What if we could go-with-the-flow of life more often--knowing priceless gifts do come wherever the river takes us next?

Monday, September 19, 2016

Successful Diversity

The Mystery within...
I continue to read Susan Cain’s book, “Quiet—The Power of Introverts in a World that Can’t Stop Talking,” and am fascinated by her report of Harvard Business School’s preference for more extroverted students.  She also cites management theorist, Jim Collins’ study of the best performing companies of the late 20th century: 

“Collins hadn’t set out to make a point about quiet leadership.  When he started his research, all he wanted to know was what characteristics made a company outperform its competition.  He selected eleven standout companies to research in depth.  Initially he ignored the question of leadership altogether, because he wanted to avoid simplistic answers but when he analyzed what the highest-performing companies had in common, the nature of their CEO’s jumped out at him.  Every single one of them was led by an unassuming man…  Those who worked with these leaders tended to describe them with the following words:  quiet, humble, modest, reserved, shy, gracious, mild mannered, self-effacing, understated.”

“The lesson, says Collins, is clear.  We don’t need giant personalities to transform companies.  We need leaders who build not their own egos but the institutions they serve.”

Another fact that stood out for me is the employees of these unassuming leaders were more often motivated to think for themselves and offer their thoughts in a more accepting atmosphere.  It is clear to me the dynamic of more interaction and contribution sourced in diversity is the foundation for success, not just for a company, but for a country, and all of life.  I have to wonder if the growing divide between the haves and the have nots in America is exacerbated by our 21st century discrimination toward introverts?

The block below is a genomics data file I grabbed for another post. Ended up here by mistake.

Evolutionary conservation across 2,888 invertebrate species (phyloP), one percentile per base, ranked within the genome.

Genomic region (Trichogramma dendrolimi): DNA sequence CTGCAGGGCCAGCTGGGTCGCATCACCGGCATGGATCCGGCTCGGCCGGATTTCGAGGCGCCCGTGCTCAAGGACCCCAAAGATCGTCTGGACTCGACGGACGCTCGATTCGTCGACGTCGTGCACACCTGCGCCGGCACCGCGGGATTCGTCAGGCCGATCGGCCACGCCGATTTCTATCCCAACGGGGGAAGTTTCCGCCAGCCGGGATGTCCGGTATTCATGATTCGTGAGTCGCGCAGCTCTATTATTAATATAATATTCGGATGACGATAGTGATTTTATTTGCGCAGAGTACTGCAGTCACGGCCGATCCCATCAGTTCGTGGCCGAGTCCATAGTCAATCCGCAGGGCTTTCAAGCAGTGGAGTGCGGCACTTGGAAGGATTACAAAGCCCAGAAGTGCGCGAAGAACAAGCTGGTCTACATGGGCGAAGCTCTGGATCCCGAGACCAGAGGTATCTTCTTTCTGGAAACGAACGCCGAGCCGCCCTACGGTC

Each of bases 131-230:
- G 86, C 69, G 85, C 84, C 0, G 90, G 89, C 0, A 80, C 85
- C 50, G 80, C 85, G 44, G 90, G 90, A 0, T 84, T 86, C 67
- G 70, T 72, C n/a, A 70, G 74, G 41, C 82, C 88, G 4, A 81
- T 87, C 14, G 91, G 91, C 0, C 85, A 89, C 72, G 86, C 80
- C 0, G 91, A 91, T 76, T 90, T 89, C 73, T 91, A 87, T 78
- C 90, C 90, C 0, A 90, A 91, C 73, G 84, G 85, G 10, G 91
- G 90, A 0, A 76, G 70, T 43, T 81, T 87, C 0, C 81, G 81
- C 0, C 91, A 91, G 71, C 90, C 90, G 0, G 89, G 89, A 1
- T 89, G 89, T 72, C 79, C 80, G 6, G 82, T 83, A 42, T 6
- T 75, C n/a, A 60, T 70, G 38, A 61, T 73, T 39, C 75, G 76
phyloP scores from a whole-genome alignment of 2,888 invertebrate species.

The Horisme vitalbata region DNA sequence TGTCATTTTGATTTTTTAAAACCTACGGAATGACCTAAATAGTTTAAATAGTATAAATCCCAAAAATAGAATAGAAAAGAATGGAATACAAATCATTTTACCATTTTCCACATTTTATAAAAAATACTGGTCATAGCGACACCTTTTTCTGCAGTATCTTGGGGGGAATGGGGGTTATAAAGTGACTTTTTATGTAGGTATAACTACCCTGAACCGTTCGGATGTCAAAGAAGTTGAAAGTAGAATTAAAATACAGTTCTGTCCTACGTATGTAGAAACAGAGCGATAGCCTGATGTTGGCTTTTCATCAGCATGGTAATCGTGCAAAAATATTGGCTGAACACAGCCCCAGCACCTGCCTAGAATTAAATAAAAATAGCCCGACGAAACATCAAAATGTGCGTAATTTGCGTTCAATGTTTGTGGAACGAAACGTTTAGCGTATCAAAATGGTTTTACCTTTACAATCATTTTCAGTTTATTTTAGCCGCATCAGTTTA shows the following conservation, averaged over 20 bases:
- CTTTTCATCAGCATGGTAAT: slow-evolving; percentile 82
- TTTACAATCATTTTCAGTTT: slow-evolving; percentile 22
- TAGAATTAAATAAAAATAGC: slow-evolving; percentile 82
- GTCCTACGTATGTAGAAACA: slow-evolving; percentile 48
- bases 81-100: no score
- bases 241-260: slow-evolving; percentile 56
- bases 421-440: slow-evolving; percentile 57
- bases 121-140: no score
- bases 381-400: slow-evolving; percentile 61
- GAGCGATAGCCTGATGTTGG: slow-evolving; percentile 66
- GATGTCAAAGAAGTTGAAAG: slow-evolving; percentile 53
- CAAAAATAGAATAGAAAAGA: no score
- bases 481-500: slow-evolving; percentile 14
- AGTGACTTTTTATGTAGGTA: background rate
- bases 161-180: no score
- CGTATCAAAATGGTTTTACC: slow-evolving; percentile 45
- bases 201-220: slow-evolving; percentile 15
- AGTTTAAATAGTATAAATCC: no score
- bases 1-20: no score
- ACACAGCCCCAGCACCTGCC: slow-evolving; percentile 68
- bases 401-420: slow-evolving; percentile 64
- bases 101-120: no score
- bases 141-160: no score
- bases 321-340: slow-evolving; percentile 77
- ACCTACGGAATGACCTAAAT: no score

What if we all understood the importance of the many facets of diversity more often?            

Monday, September 12, 2016

Diversity's Gifts

The Mystery within...

The importance of accepting the diversity of different personality types is being brought home for me in a new way as I begin reading “Quiet—The Power of Introverts in a World that Can’t Stop Talking” by Susan Cain.  Societies’ growing preference for the out-going and gregarious personality is disquieting in that it discriminates against the gifts of the more quiet and reflective introverts.  I now see, in a new way, how important it is to respect, revere and promote the gifts of both extroverts and introverts non-judgmentally.

What if in accepting the gifts of the other more often, we highlight the gift that we are?        

Monday, September 5, 2016

Deep Kindness

The Mystery within...

Events in my past week have naturally led me to do some self-life review.  I coupled that with my hard won understanding of the importance of compassionate self-love and self-forgiveness.  Putting it all together led me to an experience for which I’m not sure there is yet a word to adequately describe the power of that alchemy.  All I can say is that when criticized for a past inaction, I was filled with compassion and forgiveness for the other, and myself, and knew only deep kindness and love.